We at New Pakistan always welcome dialogue, discussion and positive moves between India and Pakistan. In this context we welcome the Kartarpur corridor that will benefit our Sikh brothers and allow them to visit their holy sites inside Pakistan.
However, this should not happen at the cost of people’s homes and livelihoods. A fact-finding mission of the Human Rights Commission of Pakistan (HRCP) has “expressed strong concern” that “at least six villages will be affected by the land acquisition – two of which will be demolished entirely.”
According to the statement released by HRCP “The Ministry of Religious Affairs is said to have acquired 1,500 acres around the Kartarpur gurdawara. The deputy commissioner in Narowal estimates that another 1,500 acres may be required in the future. This land has been acquired under the colonial Land Acquisition Act 1894, which is skewed in favour of the state rather than those affected by land acquisition. Many small landowners say they have no knowledge of how the acquisition plan will be sequenced and whether they are even to receive any compensation – not only for their land, but also for the crops destroyed in the process. The residents of the village of Dodhy, which is home to 1,500 to 2,000 families, also fear it will be demolished, but they are unaware of any plan in place for their resettlement and rehabilitation.”
Further, “‘Any allegedly forcible evictions are unacceptable and the right to fair compensation must drive all land acquisition. Equally, the right to information is vital. Many of these families have lived here for generations and it is not clear how long they will have to wait to be compensated. Migrating elsewhere and rebuilding their homes and livelihoods – when most of them have farmed all their lives and do not have the skills needed to change occupations – is an enormous task, which the Land Acquisition Act 1894 does not address. Moreover, while the deputy commissioner in Narowal has said that the government will ensure that residents are compensated for their land at a higher rate than scheduled, he too has acknowledged that delays in compensation are likely.”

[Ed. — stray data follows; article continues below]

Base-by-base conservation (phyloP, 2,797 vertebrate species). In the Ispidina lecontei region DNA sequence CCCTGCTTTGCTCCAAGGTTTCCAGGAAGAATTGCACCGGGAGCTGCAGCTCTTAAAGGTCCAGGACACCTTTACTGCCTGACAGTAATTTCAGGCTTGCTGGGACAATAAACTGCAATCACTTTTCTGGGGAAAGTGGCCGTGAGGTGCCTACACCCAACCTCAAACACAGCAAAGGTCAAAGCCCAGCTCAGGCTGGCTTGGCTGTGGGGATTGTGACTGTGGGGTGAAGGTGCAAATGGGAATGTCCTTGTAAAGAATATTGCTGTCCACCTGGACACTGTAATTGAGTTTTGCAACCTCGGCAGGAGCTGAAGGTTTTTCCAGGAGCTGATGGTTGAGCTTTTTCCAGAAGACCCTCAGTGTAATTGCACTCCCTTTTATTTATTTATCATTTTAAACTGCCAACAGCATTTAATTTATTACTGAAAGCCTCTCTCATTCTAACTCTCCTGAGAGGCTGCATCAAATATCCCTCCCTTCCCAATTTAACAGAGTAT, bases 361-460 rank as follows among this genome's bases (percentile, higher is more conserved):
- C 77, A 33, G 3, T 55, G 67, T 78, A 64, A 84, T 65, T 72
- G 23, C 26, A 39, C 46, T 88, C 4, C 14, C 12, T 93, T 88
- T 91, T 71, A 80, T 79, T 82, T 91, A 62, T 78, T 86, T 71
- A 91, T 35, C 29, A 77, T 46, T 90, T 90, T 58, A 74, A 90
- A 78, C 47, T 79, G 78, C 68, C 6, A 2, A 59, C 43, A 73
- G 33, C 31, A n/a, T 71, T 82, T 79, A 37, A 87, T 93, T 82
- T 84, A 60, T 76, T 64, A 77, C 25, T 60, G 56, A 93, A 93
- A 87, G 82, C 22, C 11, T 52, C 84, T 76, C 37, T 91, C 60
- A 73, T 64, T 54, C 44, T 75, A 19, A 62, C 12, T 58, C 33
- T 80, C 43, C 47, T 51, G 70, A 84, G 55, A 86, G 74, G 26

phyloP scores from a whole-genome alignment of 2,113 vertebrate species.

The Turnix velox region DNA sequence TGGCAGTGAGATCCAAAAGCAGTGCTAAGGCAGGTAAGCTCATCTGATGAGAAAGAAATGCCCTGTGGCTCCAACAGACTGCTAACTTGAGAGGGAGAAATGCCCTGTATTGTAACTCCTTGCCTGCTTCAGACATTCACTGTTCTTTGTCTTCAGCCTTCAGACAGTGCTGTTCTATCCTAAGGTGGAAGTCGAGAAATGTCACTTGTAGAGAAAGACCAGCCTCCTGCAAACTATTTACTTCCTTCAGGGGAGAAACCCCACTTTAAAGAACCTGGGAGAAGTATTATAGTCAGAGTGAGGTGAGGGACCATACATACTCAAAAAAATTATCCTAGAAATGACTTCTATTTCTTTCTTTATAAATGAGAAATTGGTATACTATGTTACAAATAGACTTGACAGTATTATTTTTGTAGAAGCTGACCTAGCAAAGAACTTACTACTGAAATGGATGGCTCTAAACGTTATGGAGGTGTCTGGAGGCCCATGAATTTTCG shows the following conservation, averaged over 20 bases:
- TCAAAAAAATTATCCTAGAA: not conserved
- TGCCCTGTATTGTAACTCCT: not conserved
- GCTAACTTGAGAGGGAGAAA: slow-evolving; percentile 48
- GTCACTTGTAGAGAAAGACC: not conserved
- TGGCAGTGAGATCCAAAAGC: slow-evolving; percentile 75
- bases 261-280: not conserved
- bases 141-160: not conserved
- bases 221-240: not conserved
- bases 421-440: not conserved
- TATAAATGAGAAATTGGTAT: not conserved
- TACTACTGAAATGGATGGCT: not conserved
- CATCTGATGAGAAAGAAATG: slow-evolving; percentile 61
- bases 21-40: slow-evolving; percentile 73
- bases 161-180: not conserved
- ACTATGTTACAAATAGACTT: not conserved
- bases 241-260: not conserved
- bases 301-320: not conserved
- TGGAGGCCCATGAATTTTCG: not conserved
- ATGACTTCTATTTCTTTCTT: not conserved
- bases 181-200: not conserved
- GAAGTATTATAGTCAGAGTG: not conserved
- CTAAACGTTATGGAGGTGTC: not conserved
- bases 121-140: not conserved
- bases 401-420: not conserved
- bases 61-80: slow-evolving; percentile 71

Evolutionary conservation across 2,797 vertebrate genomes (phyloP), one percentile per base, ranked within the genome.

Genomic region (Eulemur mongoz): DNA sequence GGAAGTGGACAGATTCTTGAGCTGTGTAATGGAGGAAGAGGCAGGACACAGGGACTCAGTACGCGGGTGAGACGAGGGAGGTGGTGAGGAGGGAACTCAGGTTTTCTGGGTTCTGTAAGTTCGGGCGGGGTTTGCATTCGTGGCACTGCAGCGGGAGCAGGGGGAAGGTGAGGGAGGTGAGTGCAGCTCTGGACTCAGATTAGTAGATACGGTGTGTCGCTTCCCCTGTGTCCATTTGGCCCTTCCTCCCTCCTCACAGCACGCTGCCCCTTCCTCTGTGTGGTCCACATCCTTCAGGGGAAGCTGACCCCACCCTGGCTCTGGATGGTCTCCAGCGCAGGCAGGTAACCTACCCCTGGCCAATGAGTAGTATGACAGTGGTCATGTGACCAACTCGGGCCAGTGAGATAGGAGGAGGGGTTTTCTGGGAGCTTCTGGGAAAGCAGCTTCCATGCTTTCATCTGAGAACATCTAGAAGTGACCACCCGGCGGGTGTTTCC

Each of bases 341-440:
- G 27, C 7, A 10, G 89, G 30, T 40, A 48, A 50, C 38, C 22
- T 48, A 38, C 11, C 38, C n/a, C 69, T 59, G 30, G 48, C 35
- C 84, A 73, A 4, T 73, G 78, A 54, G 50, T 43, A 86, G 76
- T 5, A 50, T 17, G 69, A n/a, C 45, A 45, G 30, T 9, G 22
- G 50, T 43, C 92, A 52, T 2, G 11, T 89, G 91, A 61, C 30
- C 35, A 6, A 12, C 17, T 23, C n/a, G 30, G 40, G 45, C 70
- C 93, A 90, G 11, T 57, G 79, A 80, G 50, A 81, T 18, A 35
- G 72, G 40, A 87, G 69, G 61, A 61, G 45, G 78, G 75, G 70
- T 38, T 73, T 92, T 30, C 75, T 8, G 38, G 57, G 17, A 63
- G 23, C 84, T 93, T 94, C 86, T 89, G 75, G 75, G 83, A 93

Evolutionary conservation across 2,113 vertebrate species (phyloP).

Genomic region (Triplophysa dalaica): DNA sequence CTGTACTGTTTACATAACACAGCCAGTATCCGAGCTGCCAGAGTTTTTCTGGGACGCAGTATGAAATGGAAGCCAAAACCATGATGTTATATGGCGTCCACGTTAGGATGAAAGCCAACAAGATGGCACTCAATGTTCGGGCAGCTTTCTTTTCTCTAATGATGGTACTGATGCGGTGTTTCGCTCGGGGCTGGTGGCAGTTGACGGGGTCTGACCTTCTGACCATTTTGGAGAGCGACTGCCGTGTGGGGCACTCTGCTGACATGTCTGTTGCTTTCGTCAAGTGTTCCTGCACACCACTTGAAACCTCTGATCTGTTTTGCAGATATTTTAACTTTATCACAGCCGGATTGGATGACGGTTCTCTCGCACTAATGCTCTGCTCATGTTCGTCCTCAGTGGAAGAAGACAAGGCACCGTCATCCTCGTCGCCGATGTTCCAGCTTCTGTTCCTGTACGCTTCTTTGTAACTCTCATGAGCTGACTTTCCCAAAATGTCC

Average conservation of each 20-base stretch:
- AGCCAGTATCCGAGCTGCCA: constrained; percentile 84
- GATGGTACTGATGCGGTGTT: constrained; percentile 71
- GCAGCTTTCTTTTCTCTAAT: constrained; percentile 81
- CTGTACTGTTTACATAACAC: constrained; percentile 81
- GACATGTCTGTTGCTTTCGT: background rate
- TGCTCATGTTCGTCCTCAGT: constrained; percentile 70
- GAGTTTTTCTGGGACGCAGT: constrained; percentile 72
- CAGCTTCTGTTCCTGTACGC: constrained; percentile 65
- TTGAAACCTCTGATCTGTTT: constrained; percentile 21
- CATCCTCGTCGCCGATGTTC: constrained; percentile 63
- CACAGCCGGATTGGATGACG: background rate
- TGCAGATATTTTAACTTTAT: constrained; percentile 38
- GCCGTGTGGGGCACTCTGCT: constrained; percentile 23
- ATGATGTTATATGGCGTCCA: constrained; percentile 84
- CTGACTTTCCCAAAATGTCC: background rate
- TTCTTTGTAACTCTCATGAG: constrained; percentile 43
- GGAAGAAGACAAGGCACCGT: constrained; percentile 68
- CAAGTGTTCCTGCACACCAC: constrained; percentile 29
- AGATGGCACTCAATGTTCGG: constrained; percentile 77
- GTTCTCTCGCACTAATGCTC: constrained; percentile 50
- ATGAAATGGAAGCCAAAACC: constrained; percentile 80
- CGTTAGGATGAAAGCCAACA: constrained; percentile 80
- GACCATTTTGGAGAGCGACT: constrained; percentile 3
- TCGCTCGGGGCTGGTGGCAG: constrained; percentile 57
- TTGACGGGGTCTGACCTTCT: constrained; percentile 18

Finally, HRCP urged “the government to ensure that no involuntary resettlement occurs until a systematic census and inventory has been carried out to the satisfaction of the residents affected by the project. Given the lack of information that many have complained about, there should be a transparent and efficient grievance redressal mechanism to address any violation of people’s economic, social or cultural rights. Their demand for fair compensation – keeping in mind the likely increase in price of agricultural land in Kartarpur – and for alternative land to farm must be given due consideration. In the longer term, the government must seriously consider amending the Land Acquisition Act 1894 to institute a rights-based approach to all land acquisition in Pakistan.’”